The conveyance of electric power from a power station to consumers’ premises is known as electric supply system. An electric supply system consists of three principal components viz., the power station, the transmission lines and the distribution system.
The electric supply system can be broadly classified into
- d.c. or a.c. system
- overhead or underground system.
Now-adays 3-phase, 3-wire a.c. system is universally adopted for generation and transmission of electric power as an economical proposition.
Typical a.c. Power Supply Scheme
The network can be broadly divided into two parts viz.,
- transmission system and
- distribution system.
Each part can be further sub-divided into two—primary transmission and secondary transmission and primary distribution and secondary distribution.
It may be noted that it is not necessary that all power schemes include all the stages.
(i)Generating station : In Fig, G.S. represents the generating station where electric power is produced by 3-phase alternators operating in parallel. The usual generation voltage is 11 kV. For economy in the transmission of electric power, the generation voltage (i.e., 11 kV) is stepped upto 132 kV (or more) at the generating station with the help of 3-phase transformers.
The transmission of electric power at high voltages has several advantages including the saving of conductor material and high transmission efficiency.
Generally the primary transmission is carried at 66 kV, 132 kV, 220 kV or 400 kV.
(ii) Primary transmission. The electric power at 132 kV is transmitted by 3-phase, 3-wire overhead system to the outskirts of the city. This forms the primary transmission.
(iii) Secondary transmission. The primary transmission line terminates at the receiving station (RS) which usually lies at the outskirts of the city. At the receiving station, the voltage is reduced to 33kV by step-down transformers. From this station, electric power is transmitted at 33kV by 3-phase, 3-wire overhead system to various sub-stations (SS) located at the strategic points in the city. This forms the secondary transmission.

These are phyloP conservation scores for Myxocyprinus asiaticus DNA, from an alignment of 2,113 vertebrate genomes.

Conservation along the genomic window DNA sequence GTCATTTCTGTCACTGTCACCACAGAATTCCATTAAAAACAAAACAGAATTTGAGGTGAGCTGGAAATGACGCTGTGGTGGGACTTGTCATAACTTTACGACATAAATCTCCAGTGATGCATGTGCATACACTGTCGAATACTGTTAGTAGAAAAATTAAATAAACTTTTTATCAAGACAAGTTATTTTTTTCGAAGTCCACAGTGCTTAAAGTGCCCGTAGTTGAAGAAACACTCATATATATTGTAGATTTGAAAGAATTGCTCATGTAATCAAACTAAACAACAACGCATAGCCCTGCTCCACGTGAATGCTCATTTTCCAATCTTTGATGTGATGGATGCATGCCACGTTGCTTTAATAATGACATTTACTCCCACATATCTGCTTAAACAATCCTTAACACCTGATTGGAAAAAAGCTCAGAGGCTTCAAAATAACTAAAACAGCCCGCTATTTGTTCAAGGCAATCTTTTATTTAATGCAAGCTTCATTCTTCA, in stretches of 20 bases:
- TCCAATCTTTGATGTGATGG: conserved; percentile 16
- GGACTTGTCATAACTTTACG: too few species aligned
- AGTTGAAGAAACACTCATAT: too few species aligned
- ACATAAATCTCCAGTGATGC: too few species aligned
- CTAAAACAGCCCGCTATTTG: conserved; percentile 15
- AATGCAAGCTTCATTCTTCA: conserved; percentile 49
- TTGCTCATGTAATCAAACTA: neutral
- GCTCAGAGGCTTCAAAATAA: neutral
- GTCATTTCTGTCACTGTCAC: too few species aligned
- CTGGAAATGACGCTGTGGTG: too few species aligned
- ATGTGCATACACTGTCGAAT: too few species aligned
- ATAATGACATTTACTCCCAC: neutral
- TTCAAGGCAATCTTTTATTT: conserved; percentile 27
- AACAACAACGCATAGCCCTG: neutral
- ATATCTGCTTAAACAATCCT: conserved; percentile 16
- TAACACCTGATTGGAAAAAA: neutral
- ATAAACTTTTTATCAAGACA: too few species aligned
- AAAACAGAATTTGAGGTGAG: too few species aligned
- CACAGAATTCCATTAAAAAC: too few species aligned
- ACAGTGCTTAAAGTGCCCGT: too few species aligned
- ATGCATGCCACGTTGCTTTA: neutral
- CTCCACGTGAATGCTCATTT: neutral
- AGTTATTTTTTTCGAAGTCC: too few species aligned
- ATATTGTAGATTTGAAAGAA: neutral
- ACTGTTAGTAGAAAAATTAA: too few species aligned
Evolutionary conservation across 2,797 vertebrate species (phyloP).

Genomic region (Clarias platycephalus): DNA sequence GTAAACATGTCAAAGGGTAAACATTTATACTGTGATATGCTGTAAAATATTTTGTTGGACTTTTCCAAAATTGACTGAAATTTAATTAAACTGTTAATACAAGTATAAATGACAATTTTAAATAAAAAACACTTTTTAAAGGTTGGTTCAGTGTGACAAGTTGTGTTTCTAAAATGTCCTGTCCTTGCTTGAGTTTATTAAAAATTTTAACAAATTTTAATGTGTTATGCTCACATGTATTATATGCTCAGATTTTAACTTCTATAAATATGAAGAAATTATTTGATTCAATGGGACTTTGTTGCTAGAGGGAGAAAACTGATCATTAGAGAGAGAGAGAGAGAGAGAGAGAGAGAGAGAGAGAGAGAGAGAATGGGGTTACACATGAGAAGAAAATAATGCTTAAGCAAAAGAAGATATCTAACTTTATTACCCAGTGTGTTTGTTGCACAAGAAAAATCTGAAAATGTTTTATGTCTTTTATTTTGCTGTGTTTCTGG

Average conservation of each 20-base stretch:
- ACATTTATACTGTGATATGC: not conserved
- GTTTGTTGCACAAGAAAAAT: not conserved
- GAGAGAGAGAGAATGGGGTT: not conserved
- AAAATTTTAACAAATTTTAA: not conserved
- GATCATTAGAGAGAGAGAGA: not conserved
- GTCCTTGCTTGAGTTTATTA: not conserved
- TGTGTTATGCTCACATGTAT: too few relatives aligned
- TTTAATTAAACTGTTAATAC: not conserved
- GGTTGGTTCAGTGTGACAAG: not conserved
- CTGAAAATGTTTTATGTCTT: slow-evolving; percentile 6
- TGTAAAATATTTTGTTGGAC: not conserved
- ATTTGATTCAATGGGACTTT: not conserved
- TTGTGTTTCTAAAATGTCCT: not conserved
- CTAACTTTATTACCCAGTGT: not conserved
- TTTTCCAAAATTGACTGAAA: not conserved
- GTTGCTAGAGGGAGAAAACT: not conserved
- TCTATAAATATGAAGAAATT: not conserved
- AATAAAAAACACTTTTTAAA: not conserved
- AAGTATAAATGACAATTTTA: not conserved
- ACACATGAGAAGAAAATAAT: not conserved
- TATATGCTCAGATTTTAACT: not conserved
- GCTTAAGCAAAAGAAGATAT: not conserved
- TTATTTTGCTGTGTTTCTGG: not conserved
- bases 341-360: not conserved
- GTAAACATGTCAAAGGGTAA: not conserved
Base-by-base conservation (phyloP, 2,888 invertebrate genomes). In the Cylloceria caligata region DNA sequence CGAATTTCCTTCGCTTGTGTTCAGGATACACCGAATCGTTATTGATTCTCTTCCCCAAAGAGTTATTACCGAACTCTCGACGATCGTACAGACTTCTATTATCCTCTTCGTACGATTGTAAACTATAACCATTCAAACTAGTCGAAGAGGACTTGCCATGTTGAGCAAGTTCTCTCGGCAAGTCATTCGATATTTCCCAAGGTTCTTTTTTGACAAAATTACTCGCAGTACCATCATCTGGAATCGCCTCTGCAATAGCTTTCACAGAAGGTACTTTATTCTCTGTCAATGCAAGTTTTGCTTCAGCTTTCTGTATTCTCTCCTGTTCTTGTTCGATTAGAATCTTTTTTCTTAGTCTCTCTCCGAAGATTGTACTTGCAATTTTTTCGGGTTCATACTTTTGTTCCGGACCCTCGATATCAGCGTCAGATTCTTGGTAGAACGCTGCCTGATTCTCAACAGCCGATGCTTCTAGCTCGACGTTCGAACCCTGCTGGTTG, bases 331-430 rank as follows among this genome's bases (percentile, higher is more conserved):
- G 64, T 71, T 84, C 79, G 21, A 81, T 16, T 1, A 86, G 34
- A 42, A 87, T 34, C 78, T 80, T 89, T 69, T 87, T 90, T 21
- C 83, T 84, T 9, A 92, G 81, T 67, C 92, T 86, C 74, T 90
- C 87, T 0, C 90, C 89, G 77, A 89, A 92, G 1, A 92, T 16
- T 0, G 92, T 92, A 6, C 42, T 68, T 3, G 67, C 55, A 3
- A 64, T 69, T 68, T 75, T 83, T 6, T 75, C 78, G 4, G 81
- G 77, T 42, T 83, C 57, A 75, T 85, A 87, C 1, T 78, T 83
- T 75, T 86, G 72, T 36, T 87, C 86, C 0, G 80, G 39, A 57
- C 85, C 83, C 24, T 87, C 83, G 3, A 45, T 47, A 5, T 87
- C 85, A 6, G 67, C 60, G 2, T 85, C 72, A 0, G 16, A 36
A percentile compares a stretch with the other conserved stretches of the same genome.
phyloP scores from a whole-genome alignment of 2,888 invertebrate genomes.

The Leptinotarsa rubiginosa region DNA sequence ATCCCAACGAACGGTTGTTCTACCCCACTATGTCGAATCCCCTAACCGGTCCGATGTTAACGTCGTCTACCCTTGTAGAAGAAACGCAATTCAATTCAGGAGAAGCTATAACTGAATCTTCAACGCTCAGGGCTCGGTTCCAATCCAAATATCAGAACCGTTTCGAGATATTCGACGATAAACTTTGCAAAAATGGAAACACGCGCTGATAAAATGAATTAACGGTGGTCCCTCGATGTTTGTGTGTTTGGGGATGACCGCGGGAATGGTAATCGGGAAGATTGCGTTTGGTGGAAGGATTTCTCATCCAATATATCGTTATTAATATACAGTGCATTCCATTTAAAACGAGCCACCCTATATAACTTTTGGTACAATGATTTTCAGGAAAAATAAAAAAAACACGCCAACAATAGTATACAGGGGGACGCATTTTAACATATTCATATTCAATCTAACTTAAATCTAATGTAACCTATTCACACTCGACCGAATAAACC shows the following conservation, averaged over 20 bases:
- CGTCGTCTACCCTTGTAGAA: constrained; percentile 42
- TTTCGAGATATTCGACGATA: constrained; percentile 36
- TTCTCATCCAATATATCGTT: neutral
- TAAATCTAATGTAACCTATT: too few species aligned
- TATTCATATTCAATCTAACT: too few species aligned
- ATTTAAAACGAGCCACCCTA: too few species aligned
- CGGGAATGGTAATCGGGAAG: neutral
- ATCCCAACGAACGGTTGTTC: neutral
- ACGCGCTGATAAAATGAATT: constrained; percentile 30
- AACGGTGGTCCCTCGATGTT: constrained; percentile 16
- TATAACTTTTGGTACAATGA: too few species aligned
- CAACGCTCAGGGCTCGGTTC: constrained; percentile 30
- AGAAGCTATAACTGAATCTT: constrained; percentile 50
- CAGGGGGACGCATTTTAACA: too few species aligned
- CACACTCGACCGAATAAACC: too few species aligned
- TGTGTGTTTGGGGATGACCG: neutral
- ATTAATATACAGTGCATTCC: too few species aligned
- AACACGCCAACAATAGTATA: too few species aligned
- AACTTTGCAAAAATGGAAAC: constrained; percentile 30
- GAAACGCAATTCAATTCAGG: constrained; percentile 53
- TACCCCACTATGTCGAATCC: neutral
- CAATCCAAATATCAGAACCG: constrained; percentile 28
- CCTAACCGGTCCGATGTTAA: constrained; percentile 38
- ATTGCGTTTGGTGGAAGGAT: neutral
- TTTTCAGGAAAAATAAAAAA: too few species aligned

(iv) Primary distribution. The secondary transmission line terminates at the sub-station (SS) where voltage is reduced from 33 kV to 11kV, 3-phase, 3-wire. The 11 kV lines run along the important road sides of the city. This forms the primary distribution. It may be noted that big consumers (having demand more than 50 kW) are generally supplied power at 11 kV for further handling with their own sub-stations.
(v) Secondary distribution. The electric power from primary distribution line (11 kV) is delivered to distribution sub-stations (DS). These sub-stations are located near the consumers’ localities and step down the voltage to 400 V, 3-phase, 4-wire for secondary distribution. The voltage between any two phases is 400 V and between any phase and neutral is 230 V. The single-phase residential lighting load is connected between any one phase and neutral, whereas 3-phase, 400 V motor load is connected across 3-phase lines directly.